Mental Health Awareness Day.

Today is Mental Health Awareness Day.

From a personal view every day is mental health awareness day, and not only for me, but for the millions of people who live with a mental health condition.

It is an admirable endeavor, creating a day focused on Mental Health Awareness, but I find the similarities to other times where awareness is heightened and then forgotten about are clear, take Christmas for example where homelessness is the big “thing”, organizations like Shelter campaign tirelessly for the homeless, adverts tell us that £20 can pay for a meal, clothes and a shower for those on the streets, and then, Christmas comes and goes and those campaigns are forgotten about until the next year.

The same goes with Mental Health awareness, in one day we will all experience mental health in some form, whether it is healthy, positive mental health or unhealthy, developing in to illness, or need for some form of psychiatric help.

To a large extent unless a family member/community member/dr or friend takes action when someone’s mental health is suffering a person can go through incredible pain emotionally and physically, the age old stigma we have all heard, when discussing mental health sadly still applies, “why is mental health treated any differently to physical health” we all know that saying, we have probably used it in some form ourselves, yet the stigma is still strong, in fact I have been told not to write about mental health, to keep it quiet, as it is a shameful secret, and I wonder, and ask myself why, why after all these years, with all the information, mental health organizations, and awareness days is it still a shameful secret?

There are positive aspects though, and one of those is the organization I work for JAMI. JAMI is an organization focused on Mental Health Recovery, it focuses on the positive, the recovery rather than the negative. We have social workers, Occupational therapists, benefit advisors, support groups and so much more. I am honored to work for an organization where I see on daily basis clients arriving, feeling welcomed, knowing that no one will judge them, no one will view them as “different”, where people are treated with the respect all humans are entitled to.
It is an honor to work for an organization such as JAMI, and I have learned so much through my position here, I have learned that deep down we are all the same, we all crave care and love and respect for who we are.
Each person who comes through the door at JAMI know they are wanted and welcomed, no matter what stage of mental health they are at.
Mental Health awareness day is of course a necessity but until we all are able to stand up, be counted and accept our own and others mental health, there is still a long way to go.

Therapy anxiety .. Just another anxiety ?

Therapy anxiety is not something I have thought about in any great detail in the past, we’ll that is until I realised I had it! Actually  I think I will have a quick google now and see if the concept exists .. ( BRB )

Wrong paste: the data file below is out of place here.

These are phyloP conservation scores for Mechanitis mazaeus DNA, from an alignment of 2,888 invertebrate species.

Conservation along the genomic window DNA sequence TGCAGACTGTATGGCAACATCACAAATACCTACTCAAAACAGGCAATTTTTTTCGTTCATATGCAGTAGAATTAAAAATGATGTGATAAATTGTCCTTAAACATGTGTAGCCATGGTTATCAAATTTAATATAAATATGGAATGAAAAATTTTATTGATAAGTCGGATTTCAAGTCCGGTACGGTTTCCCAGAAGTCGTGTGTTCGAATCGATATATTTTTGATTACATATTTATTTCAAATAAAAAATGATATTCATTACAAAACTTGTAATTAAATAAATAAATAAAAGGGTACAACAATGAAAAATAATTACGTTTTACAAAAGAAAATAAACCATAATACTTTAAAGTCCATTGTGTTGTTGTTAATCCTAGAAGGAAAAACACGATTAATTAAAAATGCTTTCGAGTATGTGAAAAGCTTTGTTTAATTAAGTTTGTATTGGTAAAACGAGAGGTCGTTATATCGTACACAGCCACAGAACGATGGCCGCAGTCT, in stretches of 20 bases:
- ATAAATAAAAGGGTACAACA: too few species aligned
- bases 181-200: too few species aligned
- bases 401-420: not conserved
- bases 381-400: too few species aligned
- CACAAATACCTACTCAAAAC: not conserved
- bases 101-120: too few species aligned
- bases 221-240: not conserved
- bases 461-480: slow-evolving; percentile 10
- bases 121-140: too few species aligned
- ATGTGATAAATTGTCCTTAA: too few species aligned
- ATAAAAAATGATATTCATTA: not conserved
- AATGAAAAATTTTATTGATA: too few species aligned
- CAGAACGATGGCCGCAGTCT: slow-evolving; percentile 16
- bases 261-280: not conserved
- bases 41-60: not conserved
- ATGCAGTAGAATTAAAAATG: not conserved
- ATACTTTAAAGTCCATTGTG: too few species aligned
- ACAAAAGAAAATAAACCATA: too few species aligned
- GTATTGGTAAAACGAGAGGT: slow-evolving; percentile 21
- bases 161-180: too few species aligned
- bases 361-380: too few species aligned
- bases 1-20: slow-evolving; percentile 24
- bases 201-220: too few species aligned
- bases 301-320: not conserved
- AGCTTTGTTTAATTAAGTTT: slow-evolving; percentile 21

I’m back. My search resulted in millions of hits for therapy assisting with anxiety but I could not find one site with therapy anxiety as the subject.

Anxiety in general is debilitating, it can cause a person to become a hermit in so many ways, when I was a child there seemed to be a lot less to be anxious about, or maybe I was just clueless. Drugs, terrorisim, etc are massive stress factors.

So, Therapy anxiety, what is it . A therapist often has more in-depth knowledge of a client then their family, friends, colleagues may have . No one goes to a therapist to discuss the weather or what they eat for lunch that day. Therapy is heavy stuff, it takes courage, it takes exposing your most vulnerable insecurities, your soul is laid bare in front of another person.

The relationship is pretty much one sided, of course I know that a good therapist cares about her clients and truly wishes to assist with recovery of mental wellness in any way they can. But being so one sided brings up so many emotions.

Example, today I took my child to see my therapist, my therapist works with children and my child needed help. Before we left home I made sure my child’s : hair was brushed and neat. Clothes were clean . Teeth brushed. Hands washed and on and on ! Because I care so much how  my  therapist, knowing the insecurities I have about motherhood would view me as a mother .

Before I see my therapist I make sure I look ok . I often leave her hoping that she likes me, wonder what she thinks about me.

When we have a session where nothing major comes up, and it’s just day to day worries that are discussed, I worry that she feels I’m not worth her time or care as much as other clients , I worry that she thinks I am wasting her time, and I worry that she would not want to see me anymore. I worry that she thinks I am fat , I worry if my nails are not done and on and on.

I hear you ask, is this what therapy should be? How can it be helpful if you are this anxious about it, and isn’t it just adding to the so many anxieties you already have ?